Crystal sieves could make oil sands greener
A filter made from natural crystals may help dirty, carbon-emitting fossil fuels green up.
Zeolite crystals are a popular industrial "sieve" because their tiny pore spaces allow only certain molecules to slip through. Now a group of researchers led by Steven Kuznicki at the University of Alberta in Edmonton, Canada, and Anthony Ku at General Electric think they can be used to screen out the carbon dioxide produced when processing or burning fossil fuels.
The vast oil-sand deposits of Alberta are estimated to hold up to 170 billion barrels of recoverable oil, second only to Saudi Arabia. But extracting the oil accounts for millions of tonnes of carbon emissions each year, and the industry is growing rapidly. Much of the emissions are generated when superheated steam is pumped into the deposits. The steam pushes oil to the surface, but also picks up carbon from the oil and surrounding bedrock, which is then released into the atmosphere.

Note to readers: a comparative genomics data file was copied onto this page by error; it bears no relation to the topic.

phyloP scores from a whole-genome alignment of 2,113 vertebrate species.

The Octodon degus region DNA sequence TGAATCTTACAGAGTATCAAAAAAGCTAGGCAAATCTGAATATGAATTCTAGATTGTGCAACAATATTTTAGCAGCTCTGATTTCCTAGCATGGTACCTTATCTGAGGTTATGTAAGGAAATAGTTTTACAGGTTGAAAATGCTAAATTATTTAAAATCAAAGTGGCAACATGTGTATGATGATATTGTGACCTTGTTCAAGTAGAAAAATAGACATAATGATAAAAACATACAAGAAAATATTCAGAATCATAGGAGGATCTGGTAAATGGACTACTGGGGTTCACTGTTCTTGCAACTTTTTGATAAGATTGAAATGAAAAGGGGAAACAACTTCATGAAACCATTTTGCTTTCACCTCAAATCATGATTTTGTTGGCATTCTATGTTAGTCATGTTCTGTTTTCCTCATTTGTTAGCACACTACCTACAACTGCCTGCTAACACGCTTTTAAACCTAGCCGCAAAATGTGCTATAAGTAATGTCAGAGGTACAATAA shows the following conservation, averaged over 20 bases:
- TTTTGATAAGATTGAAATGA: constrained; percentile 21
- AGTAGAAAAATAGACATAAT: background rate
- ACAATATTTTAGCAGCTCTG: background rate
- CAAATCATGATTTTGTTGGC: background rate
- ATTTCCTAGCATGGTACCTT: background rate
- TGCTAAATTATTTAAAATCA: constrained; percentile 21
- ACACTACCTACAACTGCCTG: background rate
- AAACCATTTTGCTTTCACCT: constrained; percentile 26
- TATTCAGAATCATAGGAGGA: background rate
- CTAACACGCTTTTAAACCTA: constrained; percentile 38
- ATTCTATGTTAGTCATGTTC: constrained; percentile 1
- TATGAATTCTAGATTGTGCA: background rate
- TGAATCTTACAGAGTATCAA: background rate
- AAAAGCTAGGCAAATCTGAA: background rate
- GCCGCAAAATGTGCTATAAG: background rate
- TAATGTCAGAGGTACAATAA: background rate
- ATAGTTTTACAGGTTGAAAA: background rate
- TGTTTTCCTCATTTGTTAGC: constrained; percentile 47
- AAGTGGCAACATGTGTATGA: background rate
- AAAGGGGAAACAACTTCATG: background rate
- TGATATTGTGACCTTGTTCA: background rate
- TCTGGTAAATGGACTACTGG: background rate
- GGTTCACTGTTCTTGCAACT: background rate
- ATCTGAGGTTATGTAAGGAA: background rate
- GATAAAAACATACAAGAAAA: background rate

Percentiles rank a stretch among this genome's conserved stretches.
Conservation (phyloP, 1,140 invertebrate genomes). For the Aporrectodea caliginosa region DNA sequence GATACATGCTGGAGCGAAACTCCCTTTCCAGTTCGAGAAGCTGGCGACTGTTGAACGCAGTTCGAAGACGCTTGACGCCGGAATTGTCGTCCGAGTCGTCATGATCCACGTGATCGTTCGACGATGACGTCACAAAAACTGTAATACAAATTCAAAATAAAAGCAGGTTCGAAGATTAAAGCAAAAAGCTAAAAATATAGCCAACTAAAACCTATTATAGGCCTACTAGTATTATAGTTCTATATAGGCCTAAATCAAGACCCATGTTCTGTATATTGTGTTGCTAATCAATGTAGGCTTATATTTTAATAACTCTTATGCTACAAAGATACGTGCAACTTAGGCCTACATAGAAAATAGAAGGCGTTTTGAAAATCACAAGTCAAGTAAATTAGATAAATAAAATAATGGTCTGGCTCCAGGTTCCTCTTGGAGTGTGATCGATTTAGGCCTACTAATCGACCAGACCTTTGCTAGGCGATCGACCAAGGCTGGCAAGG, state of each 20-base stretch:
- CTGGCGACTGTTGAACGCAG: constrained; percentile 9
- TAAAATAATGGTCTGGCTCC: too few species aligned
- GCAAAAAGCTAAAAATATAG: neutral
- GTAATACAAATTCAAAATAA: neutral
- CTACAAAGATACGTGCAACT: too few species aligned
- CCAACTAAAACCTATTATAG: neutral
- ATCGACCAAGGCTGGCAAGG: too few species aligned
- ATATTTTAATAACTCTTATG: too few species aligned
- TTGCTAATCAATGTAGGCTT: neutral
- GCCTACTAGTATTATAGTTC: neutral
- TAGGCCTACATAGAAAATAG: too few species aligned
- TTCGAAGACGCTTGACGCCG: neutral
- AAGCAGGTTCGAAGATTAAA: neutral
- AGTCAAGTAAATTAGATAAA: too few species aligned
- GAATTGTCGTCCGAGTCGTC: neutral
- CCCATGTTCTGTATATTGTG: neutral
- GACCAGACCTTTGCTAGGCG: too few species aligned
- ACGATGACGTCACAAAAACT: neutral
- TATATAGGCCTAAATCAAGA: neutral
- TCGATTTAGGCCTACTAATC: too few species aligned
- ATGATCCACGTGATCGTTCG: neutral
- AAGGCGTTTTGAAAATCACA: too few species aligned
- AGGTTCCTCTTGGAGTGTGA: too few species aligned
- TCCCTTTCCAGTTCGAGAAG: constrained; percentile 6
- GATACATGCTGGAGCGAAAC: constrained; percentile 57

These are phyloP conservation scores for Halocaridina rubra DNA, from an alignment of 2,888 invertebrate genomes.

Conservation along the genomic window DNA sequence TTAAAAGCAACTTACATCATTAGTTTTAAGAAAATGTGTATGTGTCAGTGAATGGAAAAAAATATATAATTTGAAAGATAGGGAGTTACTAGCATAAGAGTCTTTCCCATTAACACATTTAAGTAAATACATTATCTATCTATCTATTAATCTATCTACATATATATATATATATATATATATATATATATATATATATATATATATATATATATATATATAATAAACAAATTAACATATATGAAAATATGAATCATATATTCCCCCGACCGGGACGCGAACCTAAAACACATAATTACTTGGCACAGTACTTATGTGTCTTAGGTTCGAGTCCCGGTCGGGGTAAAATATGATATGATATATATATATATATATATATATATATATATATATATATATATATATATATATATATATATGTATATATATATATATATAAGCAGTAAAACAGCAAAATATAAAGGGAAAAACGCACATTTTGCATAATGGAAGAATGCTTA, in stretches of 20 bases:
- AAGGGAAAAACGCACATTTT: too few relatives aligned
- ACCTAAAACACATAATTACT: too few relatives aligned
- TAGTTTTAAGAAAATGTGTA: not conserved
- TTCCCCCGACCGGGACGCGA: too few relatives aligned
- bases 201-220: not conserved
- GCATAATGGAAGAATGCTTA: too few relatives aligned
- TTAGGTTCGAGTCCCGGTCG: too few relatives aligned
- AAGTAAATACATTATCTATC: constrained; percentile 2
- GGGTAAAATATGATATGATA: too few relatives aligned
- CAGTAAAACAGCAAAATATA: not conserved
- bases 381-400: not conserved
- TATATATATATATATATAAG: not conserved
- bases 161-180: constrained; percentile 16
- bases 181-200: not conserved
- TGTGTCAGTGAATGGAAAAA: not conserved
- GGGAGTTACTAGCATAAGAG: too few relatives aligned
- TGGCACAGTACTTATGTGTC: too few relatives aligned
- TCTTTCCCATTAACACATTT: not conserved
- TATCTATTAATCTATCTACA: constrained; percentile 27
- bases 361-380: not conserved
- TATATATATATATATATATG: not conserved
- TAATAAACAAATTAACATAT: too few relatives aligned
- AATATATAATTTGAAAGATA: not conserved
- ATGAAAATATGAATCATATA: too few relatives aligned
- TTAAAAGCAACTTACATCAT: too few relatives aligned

The team found that passing such dirty steam through a zeolite crystal, such as the mineral clinoptilolite, traps everything but water, hydrogen, helium and ammonia. Carbon captured by the crystals could then be buried underground or utilised.
This technique could cut emissions related to oil sands by a quarter, the researchers say. The sieves could also work in coal gasification plants, which currently use solvents to scrub CO2.
Long-term stability and creating reliable, leak-free seals between crystals are still challenges, however. "We must prove we can go from a rock to a piece of equipment that really works," says Ku. He hopes to have a pilot plant running in Alberta in two years.